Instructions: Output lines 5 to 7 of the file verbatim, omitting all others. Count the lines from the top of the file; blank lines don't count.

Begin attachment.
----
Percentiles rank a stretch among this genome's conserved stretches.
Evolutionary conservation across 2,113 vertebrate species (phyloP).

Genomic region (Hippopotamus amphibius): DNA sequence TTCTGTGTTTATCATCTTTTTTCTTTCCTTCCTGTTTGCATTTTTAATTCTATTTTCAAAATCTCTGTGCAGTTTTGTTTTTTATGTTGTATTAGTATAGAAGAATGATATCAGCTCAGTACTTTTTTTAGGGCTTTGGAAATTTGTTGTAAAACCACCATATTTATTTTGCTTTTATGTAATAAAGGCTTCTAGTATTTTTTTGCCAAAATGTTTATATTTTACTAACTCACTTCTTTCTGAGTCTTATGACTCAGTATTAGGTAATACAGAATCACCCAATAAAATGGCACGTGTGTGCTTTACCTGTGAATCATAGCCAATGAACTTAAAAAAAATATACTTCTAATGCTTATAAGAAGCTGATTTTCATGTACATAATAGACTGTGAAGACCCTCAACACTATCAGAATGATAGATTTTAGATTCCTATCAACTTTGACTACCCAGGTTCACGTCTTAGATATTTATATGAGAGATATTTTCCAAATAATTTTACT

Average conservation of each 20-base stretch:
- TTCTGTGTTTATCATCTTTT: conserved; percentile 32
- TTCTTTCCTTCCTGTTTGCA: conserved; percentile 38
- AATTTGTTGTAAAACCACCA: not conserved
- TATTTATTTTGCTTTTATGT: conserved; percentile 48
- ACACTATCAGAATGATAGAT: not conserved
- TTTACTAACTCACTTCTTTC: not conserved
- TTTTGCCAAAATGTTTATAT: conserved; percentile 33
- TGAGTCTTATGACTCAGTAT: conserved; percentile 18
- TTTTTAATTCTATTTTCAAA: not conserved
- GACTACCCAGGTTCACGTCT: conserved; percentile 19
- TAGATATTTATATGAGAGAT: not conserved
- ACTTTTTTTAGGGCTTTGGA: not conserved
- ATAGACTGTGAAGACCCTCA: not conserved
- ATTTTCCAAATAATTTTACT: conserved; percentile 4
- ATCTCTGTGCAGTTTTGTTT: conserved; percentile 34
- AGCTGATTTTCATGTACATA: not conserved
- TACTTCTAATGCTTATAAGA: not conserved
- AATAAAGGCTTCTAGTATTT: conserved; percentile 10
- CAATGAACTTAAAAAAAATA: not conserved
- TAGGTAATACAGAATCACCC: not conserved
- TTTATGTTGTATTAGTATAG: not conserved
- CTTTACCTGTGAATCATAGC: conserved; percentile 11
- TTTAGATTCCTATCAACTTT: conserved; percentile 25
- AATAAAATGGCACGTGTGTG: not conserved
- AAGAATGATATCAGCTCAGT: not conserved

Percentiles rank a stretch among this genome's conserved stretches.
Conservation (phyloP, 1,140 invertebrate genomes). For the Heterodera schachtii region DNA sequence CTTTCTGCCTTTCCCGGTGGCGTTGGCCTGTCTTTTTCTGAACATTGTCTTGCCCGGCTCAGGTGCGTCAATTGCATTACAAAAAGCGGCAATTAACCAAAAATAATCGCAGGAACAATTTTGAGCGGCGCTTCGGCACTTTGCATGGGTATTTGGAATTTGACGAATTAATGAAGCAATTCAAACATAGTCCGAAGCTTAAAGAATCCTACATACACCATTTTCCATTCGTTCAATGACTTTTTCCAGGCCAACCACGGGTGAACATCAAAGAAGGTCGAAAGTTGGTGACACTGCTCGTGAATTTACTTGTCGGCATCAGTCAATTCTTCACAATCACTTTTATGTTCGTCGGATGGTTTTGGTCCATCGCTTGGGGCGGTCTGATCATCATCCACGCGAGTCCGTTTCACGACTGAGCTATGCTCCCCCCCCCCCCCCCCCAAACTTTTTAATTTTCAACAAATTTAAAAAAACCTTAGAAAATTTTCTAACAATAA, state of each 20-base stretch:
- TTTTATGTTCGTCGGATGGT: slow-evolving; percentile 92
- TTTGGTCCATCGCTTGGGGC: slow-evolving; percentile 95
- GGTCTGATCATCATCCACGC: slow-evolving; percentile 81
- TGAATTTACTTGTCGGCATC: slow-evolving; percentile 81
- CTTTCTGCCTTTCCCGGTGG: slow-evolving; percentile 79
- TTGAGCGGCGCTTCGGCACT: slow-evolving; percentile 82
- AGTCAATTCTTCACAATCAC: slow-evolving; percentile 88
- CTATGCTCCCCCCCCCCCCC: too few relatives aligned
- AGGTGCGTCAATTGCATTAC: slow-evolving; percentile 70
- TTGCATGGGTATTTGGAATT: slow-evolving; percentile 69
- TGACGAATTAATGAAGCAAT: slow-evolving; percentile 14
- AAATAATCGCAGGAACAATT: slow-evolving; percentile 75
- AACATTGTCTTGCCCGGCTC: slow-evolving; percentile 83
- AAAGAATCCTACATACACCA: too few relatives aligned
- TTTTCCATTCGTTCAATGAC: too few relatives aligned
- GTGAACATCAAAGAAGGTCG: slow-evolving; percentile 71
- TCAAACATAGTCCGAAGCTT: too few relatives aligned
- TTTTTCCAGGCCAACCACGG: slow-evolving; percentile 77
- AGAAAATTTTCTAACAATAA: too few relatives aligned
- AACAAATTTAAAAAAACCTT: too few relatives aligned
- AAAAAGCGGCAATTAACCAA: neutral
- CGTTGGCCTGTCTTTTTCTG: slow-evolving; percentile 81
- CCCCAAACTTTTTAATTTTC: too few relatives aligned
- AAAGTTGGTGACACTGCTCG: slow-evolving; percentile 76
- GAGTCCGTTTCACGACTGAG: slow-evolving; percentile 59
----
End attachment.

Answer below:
- TTCTGTGTTTATCATCTTTT: conserved; percentile 32
- TTCTTTCCTTCCTGTTTGCA: conserved; percentile 38
- AATTTGTTGTAAAACCACCA: not conserved